Colorado State University researchers have increased their forecast for the Atlantic Basin hurricane season, now predicting an “extremely active” period of two dozen named storms.

The university, which issues hurricane forecasts throughout the season, released its latest predictions on Wednesday, stating that it anticipates 24 named storms, including 12 hurricanes, five of which will become major hurricanes, meaning Category 3 or above.

Hurricane season this year has already been very active, with nine named storms, including two hurricanes (Hanna and Isaias). This is the first season on record where this many storms have formed by 1 Aug.

The Colorado State University team estimates that before the season ends in November, there will be an additional 15 named storms, including 10 hurricanes.

The university’s initial forecast, in April, called for 16 named storms, eight hurricanes, and four major hurricanes. In early July, the team upped that prediction to 20 named storms.

In their 5 Aug. report, the CSU team also predicts an above-normal probability of major hurricanes making landfall in the Caribbean and along the continental United States coastline.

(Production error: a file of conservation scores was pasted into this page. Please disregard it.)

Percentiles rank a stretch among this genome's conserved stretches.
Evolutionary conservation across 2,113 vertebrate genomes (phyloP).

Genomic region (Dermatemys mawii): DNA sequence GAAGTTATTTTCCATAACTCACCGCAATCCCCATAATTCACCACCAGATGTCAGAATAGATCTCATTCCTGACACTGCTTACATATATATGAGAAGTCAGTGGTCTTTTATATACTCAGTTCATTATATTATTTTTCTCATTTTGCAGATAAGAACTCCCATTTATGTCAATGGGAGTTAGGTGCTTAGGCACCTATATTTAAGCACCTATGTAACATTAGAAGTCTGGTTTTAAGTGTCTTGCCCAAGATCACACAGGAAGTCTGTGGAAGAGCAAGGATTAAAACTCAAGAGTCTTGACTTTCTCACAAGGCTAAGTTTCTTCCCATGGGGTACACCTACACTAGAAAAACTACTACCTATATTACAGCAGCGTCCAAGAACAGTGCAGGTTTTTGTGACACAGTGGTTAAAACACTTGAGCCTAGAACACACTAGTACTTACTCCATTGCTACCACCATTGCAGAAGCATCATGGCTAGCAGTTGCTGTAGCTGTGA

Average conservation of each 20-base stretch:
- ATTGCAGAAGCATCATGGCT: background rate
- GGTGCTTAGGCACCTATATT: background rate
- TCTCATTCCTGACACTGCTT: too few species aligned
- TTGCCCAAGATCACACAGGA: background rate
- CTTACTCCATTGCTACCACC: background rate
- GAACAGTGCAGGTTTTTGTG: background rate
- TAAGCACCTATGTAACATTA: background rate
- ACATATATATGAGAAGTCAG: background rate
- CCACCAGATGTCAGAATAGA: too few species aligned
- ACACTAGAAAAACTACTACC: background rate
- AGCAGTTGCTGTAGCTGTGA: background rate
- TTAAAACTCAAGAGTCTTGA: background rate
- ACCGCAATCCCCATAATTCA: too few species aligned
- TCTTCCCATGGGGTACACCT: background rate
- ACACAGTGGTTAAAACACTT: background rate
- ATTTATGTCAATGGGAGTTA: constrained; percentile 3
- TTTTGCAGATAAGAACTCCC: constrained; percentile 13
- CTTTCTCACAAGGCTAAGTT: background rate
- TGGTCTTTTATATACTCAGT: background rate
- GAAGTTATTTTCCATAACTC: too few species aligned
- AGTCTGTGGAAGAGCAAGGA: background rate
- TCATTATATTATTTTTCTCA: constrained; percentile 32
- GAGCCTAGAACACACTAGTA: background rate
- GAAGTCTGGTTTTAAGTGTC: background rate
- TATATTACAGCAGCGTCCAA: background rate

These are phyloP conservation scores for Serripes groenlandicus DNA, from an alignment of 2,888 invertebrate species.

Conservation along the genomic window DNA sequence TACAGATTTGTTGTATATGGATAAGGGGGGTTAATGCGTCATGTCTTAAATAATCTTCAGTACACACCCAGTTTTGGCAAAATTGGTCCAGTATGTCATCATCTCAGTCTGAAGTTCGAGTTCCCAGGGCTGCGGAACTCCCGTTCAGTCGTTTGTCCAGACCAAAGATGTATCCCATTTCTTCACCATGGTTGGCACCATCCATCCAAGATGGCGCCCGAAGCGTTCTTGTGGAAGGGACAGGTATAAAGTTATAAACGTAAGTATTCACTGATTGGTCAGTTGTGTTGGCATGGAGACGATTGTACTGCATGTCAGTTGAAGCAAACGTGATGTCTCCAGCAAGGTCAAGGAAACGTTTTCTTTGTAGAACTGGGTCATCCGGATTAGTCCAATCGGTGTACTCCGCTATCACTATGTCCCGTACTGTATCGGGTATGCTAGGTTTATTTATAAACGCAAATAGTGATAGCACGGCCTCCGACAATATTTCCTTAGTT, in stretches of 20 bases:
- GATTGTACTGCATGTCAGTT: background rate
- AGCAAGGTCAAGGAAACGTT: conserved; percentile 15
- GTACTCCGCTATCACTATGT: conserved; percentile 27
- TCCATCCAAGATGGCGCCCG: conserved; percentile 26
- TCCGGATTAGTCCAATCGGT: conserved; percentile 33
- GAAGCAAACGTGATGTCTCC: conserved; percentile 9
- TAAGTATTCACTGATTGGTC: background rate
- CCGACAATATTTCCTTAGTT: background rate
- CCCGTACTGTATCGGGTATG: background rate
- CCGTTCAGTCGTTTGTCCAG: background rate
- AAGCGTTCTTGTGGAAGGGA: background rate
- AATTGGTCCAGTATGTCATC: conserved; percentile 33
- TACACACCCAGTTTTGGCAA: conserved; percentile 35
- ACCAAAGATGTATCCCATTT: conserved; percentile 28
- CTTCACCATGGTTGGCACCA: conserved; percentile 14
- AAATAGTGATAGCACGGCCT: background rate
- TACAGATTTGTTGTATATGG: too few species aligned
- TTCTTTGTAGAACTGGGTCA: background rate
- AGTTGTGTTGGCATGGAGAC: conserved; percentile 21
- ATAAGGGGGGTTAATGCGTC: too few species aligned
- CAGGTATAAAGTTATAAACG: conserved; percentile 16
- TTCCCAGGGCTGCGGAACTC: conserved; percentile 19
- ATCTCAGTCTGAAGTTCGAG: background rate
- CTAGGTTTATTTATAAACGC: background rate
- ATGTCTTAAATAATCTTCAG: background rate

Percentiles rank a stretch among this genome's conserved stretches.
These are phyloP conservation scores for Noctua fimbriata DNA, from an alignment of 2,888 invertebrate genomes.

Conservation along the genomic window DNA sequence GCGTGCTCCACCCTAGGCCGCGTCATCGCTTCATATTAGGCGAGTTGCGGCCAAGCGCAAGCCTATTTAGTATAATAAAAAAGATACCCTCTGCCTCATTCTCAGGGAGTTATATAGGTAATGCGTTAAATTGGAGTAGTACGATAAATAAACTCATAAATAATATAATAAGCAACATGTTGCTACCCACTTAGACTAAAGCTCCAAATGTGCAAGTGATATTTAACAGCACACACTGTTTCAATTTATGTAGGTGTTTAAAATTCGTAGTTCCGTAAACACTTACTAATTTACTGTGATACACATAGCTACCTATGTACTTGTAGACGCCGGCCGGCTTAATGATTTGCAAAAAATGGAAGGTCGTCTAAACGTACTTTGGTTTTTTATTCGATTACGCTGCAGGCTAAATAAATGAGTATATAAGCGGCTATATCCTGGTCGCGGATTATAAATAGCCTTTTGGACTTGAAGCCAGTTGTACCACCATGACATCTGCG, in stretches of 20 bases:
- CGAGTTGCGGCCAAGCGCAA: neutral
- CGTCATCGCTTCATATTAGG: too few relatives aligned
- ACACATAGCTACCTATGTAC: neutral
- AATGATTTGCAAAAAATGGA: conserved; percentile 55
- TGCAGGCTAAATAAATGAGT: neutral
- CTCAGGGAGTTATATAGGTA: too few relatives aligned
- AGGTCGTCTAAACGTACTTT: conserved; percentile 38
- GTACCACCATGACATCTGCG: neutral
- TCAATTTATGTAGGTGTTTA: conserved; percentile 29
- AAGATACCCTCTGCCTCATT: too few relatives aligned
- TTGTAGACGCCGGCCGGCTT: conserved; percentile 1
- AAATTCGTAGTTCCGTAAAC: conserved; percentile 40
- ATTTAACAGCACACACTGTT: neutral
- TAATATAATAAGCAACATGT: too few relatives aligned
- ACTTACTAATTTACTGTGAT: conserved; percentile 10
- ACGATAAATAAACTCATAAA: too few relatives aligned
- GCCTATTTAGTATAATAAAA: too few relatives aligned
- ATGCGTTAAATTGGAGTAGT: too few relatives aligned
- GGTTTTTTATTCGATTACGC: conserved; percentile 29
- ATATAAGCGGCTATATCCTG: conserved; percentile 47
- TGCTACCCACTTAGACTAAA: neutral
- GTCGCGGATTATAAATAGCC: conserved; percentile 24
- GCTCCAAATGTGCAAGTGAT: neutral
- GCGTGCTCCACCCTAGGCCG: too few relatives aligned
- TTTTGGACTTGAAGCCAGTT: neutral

The forecasters said there was a 63% chance of at least one major hurricane tracking into the Caribbean, and a 74% chance of one hitting the US.

In the report, forecasters Philip Klotzbach, Michael Bell and Jhordanne Jones said they had revised their earlier predictions in part because average surface temperatures across the tropical Atlantic are much warmer than normal, El Nino has weakened, and vertical wind shear is well below average – conditions that promote hurricane formations.

The team stated that they plan to release two-week forecasts every other Monday until the end of the season.

“As is the case with all hurricane seasons, coastal residents are reminded that it only takes one hurricane making landfall to make it an active season for them. They should prepare the same for every season, regardless of how much activity is predicted,” the CSU forecasters advised in their report.

The National Oceanic and Atmospheric Administration, which runs the US National Hurricane Center, is set to release its update on the hurricane season tomorrow (6 Aug.)

Read Colorado State University’s full report here.

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